A mid all the rhetoric about freer trade and trade expansion, Canadian governments in recent years have been protectionist. Lately it has seemed sufficient for a firm merely to threaten to close a plant or to abandon a proposed new investment to trigger a protectionist government response that is costly to the public purse, or costly to consumers, or detrimental to industrial efficiency.

Among the major protectionist measures have been restrictions on imports – quotas, voluntary export restraints, orderly marketing arrangements and so on. This coming year will see the federal Government re-examining the most important quota arrangements (outside agriculture) that protect Canadian producers. These involve the automobile, footwear and textile and clothing industries. Will the Government opt for freer trade or more protection? The moment of truth is approaching.

Four years ago, Canada and the United States entered into voluntary export restraint agreements with Japan on automobiles, limiting imports from Japan to less than 20 per cent of the market. Before the U.S. agreement expired on March 31 this year, President Ronald Reagan announced that it would not be renewed. Apparently hoping to deflect growing protectionist sentiment in the United States, Japan indicated that it would continue to restrict exports to the U.S. market, but at a significantly higher level than before.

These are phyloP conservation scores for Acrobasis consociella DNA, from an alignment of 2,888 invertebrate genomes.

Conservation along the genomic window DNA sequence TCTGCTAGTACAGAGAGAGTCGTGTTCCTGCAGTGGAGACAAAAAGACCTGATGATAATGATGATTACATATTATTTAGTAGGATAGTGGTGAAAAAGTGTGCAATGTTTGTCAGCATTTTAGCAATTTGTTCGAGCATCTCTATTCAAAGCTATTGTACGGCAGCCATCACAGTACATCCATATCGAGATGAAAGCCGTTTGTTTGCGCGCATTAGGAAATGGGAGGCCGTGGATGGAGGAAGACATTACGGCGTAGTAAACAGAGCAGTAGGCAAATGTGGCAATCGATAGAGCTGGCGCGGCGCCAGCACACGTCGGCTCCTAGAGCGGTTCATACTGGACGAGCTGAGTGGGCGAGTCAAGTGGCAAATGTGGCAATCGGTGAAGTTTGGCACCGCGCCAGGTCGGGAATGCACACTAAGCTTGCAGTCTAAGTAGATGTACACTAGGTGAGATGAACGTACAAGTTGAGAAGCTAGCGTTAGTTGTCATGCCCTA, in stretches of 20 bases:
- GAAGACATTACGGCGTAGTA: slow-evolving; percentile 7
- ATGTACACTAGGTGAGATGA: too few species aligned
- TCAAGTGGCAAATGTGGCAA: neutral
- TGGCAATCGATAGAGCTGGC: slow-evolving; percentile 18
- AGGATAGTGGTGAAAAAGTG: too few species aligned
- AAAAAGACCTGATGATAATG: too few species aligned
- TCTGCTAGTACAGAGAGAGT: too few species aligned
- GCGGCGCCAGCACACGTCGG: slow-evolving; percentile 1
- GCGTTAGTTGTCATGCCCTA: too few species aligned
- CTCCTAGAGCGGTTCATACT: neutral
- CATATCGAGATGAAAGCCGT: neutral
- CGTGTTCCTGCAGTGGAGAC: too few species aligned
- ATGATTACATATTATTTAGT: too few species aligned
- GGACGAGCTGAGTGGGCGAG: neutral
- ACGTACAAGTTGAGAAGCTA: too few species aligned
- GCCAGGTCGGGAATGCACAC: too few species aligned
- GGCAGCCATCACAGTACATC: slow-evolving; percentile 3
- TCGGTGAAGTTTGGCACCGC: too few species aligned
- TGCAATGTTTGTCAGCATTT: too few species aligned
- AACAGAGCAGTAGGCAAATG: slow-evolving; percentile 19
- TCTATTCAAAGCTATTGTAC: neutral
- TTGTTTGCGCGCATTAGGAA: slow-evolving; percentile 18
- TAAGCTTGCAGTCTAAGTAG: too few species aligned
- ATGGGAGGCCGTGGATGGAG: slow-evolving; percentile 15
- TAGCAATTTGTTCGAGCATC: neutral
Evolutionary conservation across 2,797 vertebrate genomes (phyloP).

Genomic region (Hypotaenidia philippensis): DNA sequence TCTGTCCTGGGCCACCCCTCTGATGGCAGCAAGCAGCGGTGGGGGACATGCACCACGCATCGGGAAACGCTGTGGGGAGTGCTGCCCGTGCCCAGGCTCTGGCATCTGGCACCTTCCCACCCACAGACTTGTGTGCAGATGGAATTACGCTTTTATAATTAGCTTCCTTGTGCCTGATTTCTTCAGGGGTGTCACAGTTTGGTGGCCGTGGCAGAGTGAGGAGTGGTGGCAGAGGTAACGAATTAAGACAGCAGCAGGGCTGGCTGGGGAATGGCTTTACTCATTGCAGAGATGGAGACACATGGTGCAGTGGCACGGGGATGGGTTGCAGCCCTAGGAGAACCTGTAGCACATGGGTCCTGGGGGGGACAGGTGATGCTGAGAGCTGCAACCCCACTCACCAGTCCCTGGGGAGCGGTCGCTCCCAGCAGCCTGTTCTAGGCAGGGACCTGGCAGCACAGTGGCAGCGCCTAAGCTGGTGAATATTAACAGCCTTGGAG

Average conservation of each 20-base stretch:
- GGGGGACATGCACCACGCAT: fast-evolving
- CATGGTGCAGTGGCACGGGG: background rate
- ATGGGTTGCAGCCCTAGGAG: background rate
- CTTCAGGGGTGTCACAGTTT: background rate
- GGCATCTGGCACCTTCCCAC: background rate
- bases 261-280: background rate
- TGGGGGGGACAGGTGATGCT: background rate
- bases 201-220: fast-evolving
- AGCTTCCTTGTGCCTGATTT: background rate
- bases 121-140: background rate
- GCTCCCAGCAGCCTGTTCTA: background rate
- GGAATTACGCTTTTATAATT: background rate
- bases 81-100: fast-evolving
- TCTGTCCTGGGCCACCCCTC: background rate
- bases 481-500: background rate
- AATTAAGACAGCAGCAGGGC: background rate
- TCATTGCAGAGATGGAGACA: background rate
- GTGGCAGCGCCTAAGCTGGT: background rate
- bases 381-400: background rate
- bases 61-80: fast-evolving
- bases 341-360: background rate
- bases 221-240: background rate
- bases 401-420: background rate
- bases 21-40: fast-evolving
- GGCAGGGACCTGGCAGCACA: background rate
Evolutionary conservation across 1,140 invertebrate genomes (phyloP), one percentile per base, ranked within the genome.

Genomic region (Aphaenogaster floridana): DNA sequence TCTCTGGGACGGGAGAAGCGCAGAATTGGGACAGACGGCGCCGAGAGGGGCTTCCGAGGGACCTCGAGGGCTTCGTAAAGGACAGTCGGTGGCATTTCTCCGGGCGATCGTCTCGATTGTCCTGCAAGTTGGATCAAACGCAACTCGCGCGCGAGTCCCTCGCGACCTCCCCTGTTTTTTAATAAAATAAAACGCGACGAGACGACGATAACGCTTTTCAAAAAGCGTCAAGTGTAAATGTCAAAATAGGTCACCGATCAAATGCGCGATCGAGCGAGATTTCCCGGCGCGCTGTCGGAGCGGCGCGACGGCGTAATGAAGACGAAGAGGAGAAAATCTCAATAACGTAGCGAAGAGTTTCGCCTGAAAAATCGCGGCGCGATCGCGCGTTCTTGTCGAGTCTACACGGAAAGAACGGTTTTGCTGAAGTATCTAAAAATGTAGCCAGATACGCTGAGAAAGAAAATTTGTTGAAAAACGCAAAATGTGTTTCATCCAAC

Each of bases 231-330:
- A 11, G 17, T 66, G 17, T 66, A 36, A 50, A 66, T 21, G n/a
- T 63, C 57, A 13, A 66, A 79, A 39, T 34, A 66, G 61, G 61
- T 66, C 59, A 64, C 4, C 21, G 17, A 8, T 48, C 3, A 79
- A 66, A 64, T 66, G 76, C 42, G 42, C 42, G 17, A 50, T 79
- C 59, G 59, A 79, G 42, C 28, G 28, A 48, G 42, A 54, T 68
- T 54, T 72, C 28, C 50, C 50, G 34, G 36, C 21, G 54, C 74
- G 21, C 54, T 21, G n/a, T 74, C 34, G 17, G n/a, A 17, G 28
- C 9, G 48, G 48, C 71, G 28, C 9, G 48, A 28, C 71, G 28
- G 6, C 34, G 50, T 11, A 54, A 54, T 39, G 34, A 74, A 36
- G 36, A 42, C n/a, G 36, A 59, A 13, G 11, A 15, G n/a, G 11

The restraint agreement between Canada and Japan also ended on March 31, but it is not clear whether Japan will continue to restrain exports to Canada and, if so, at what level. The issue is too important to be left hanging for long.

Shoe imports to Canada have been limited by quotas since 1977. The quotas are scheduled to expire in 1986. The Canadian shoe industry, however, wants them extended for five years.

Clothing and textiles have been protected for decades. Producers are protected by import quotas and orderly marketing arrangements under an international Multi-fibre Agreement due for renegotiation next year. The Canadian Textile Institute, supported by three industry unions, seeks even more restrictive global quotas.